A copy of The Compleat Kilburn and the August 1975 edition of Western Angling

Jim Kilburn

Jim Kilburn

A year ago this weekend, November 13, 2021, a man who I came to know far too late in life passed away. Jim Kilburn was 94 years old.

I met Jim about 15 years ago and I quickly realized that he was a man I wish I had known all my life. But in a very small way I did already know something about him through his writings about flyfishing and fly tying in British Columbia.

I grew up in Abbotsford and pedalled my bike anywhere there was fish to be fished from the Vedder Canal to the Salmon River and down into Washington to fish the Nooksack. There were back then very few places to find tying materials. We relied mostly on Ken Ruddick’s original shop in the chicken coop on his property in Stave Falls. We also had Harkley & Haywood on Cordova and Woodwards downtown which was the domain of Earl Anderson (Anderson’s Stonefly Nymph), and for mail order; Herters, Veniard’s and Dan Bailey.

The local library also held few resources for us. I singlehandedly wore out the pages of their copy of Roy Patrick’s Pacific Northwest Fly Patterns. But we did have one thing we waited to see on the magazine racks around town. That was a periodical titled Western Angling. For it was within the covers of that magazine that there were regular offerings from the mind and pen of Jim Kilburn.

Jim’s regular contribution was a series of articles titled The B.C. Flyfisher. Jim lived at a time when I think we were in what was sort of a latter golden age of flyfishing in our province. Among his contemporaries were men such as Earl Anderson, Jack Vincent, Tom Murray, Werner Schmid, Al Limber and Peter Broomhall. Within these articles we found a great deal of inspiration. Jim had a deeply curious mind, and he was blessed with the intelligence to articulate in print what he had discovered through participation and observation. 

His writings were informed, and he spoke through them with the passion that he had for flyfishing, tying and simply being out on the water soaking in all the intangibles that fishing brings to us who participate in its glory.

On August 14th we celebrated Jim and what he meant to us all. We had the great pleasure of being entertained by a band consisting of his old Jazz buddies including his son,Rick on bass. Rick is an accomplished musician winning four Juno Awards for his music and production.

In 2003, The B.C. Federation of Fly-Fishers collected all of Jim’s writings and published them in a compendium titled The Compleat Kilburn. I had obtained a copy and as I was planning on handing it down to my oldest son and having two sons, I figured I better locate another one. I contacted Ron Schiefke. Ron is one of the best networkers I know when it comes to knowing people within our fraternity. Ron has been a Godsend to the families of many of those who have gone before us and helped distribute their gear after they had gone to their happy fishing place. I was lucky to obtain my original copy with Ron’s help, from the library of Van Egan after he died.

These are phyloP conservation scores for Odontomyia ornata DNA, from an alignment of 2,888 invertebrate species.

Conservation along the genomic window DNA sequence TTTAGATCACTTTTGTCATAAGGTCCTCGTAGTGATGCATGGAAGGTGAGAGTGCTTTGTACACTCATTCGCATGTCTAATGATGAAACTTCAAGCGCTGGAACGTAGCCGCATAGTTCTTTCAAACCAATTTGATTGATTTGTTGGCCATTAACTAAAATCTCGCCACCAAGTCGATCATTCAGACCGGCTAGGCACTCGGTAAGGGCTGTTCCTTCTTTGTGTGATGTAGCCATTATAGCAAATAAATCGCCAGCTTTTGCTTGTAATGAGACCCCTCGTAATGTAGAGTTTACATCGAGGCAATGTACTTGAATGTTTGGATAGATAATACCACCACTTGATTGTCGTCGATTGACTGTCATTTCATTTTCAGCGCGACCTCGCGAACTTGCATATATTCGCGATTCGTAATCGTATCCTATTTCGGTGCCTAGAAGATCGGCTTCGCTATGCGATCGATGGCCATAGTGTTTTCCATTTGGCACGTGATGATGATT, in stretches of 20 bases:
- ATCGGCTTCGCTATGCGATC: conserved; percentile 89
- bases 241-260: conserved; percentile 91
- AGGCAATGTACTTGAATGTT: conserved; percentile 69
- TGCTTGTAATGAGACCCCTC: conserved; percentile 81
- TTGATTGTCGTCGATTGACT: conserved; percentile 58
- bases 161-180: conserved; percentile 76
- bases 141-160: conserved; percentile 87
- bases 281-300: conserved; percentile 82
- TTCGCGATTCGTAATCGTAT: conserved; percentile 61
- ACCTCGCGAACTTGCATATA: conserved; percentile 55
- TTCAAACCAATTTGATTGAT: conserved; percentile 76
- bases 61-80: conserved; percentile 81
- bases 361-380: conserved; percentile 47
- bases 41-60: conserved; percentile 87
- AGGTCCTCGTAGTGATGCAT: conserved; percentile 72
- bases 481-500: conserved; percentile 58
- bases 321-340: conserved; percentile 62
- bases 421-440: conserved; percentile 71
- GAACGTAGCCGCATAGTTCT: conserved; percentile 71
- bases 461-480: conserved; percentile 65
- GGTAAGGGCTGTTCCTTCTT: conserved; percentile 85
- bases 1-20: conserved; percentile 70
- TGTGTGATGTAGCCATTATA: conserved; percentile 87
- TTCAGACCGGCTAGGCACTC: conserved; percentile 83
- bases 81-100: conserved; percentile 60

Ron advised that Jim was still living in Qualicum Beach, and he might have a copy. He provided a telephone number and prior to hanging up he told me that if Jim did still posses a copy, he would likely just give it to me. With that in mind I began to devise a plan just in case I found out that Jim was as generous as Ron had said.

I called Jim and found him to be extremely inviting and we arranged a time for me to visit him and his wife, Joyce. I arrived in the evening and Joyce greeted me with a smile not to be forgotten and welcomed me inside. She directed me up a somewhat narrow spiral staircase in the centre of the room and I made my way up to Jim’s study. What followed was an evening of wonderful conversation that I will never forget. Jim showed me photos and fly boxes, rods and reels, research and writings published and some still under construction. It was a wonderful evening and such an honour for me as I felt like I was in the presence of one of my childhood heroes.

When it came time for us to part, Jim took the copy of his book and glued one of his PKCK chironomid patterns to the cover and addressed the book to my youngest son. When I asked him about paying for the book, he flatly refused so the plan I had devised earlier now had to come into fruition. In my pocket I had placed a couple of packages of smoked salmon I had done up and handed them to him. “Good trade”, he said.

Jim Kilburn and some of his fly patterns

Jim Kilburn and some of his fly patterns

Jim Kilburn was an inspiration to me. He was an intelligent, curious, and inquisitive man. He was an accomplished fly fisher and tyer. He was a founding member of the Totem Flyfishers. He was also a highly accomplished and renowned jazz guitarist and through all the many facets of the man, he made, through his simple good hearted nature, friends all over Canada and the northwest United States. His name is sadly now, known to fewer and fewer within our community, but in his day his flame burned brightly for many of us who took inspiration from him.

Jim, I will miss you.

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